I get a surprising number of emails asking whether or not I use rug pads or non-slip rug grippers. Up until a few weeks ago, the answer was no. I’ve never liked cushy rug pads for the sake of padding alone. For me, they make vacuuming more difficult and I feel like they’re just one more thing to collect and hold dust. And the good ones are expensive!
As far as non-slip pads go, most of the larger area rugs in my home either have a built-in, non-slip backing (living room sisal, boys’ Flor tiles) or are anchored by such substantial pieces of furniture (dining room kilim, master bedroom jute) which render rugs pads unnecessary. The shag rug in the living room is layered over sisal which has a textured surface that holds the shag rug in place. The cotton and jute rug in Mabrey’s room rests directly on the wood floor. When I first bought the nursery rug, I was sure we would need a pad of some sort to keep it from shifting so I was happy to discover that it stays put. I think it’s because the room is so small and doesn’t see a ton of foot traffic. The 4′ x 6′ sisal in the entry has a built-in, non-slip backing.
I don’t use a pad / gripper under the kilim near the kitchen desk – nor under the Persian rug near the kitchen sink. The kitchen is a high traffic, high mess area so I’m frequently taking the rugs outside to shake out crumbs and dirt. A gripper would keep them from shifting but I don’t want them stuck to the floor. I tried the cheap mesh grippers that you can cut to size but found them completely useless. They bunched up and only stuck to themselves. If we had elderly people in our household then I would consider anchoring the rugs properly (or forgoing them all together) but we don’t find them to be tripping hazards. We’re all subconsciously aware that they’re here, I guess.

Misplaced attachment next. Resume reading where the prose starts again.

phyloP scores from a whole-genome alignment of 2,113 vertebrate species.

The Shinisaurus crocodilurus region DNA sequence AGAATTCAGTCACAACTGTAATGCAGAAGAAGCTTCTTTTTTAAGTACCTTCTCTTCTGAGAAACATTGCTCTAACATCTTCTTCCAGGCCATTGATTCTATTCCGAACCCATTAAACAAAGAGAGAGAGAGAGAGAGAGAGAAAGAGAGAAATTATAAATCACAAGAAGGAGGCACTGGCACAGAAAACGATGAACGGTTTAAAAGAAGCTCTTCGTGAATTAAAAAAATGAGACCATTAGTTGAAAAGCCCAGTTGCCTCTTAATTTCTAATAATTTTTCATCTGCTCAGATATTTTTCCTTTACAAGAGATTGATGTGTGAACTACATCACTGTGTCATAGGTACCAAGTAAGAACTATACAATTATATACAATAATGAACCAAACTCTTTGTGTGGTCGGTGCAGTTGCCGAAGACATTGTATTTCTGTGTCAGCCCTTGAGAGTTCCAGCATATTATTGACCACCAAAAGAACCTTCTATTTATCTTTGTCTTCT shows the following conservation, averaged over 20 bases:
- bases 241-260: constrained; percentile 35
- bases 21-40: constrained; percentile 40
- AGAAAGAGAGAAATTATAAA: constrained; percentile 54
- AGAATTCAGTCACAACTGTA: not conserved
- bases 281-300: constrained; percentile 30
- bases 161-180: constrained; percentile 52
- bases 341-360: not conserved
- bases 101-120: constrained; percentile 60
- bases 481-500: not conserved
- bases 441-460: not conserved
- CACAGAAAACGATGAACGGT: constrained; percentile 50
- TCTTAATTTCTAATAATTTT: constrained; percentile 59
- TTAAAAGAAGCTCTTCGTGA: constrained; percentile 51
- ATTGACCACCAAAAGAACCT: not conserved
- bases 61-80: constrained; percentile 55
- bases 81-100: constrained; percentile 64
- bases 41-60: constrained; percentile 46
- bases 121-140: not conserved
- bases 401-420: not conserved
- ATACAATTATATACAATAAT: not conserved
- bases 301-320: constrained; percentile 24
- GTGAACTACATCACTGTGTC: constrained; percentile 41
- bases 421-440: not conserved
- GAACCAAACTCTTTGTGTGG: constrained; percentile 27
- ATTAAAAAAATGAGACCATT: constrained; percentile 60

The only rug that has given us problems is the seagrass runner in the hallway. (Btw, do you call it a hall or a hallway?) It has a cloth backing and due to all the traffic it sees, it shifted easily. I was constantly repositioning it and, more than once, it posed a tripping / falling hazard. Since the only functioning bathroom is the master, we and our guests have to walk down the hallway to use the restroom. Most OH SH@#! moments occurred as someone was exiting our bedroom and entering the hallway. I called it rug surfing. Fearing someone would inevitably experience a full on wipeout, I finally bought some gripper tape to keep the rug in place.
After measuring my runner, I bought two boxes of rug gripper.
I removed the runner from the hallway. I vacuumed the floor then wiped it down thoroughly with Bona and a microfiber cloth to ensure the gripper tape would have a clean surface to adhere to.
While the floor was drying, I vacuumed the underside of the runner. Preparing clean surfaces for the gripper tape is essential.
I applied the gripper tape around the perimeter of the (backside of the) rug then ran an extra line down the middle for added adhesion. This used up the majority of the two boxes of tape.
I removed the yellow backing from the tape then carefully put the runner in place and walked around on it to press the tape to the floor. Easy!
The rug has been in place with the aide of the gripper tape for over a month now. It hasn’t budged. Not even with kids running wild and weekly vacuuming. If you’re curious, I vacuum the rug weekly and use an attachment tool to vacuum the narrow space between the rug’s border and baseboards.
While we’ve had great success with the tape, the reviews are all over the place and, from what I can tell, results vary depending on the type of flooring and rug. It doesn’t look like it works well on carpet or on rugs with highly textured backing. But with our wood floors and fairly smooth cloth backing? Two thumbs up. Even so, I expect the tape will need to be replaced at some point in the future. But if it keeps people from wiping out in the hallway then I’m all for it. (FYI – I used this same rug tape in our previous home under a small rug in the entry. We had hardwood flooring in the entry. When we were preparing to move, I took up the rug and tape and there were a few sticky spots of residual adhesive but they cleaned up with a little Murphy’s oil soap and elbow grease. There was no damage to the wood floors.)
What about you? Are rug pads / gripper tape necessary in your home? Is there a particular pad you would recommend? Oh! In case you’re wondering, the seagrass runner is from Overstock. I love the texture it brings to the bland hallway. I can’t wait to add art to the walls.
P.S. – See who won the ShoeMint giveaway here. I added sources for my entire outfit since so many of you asked.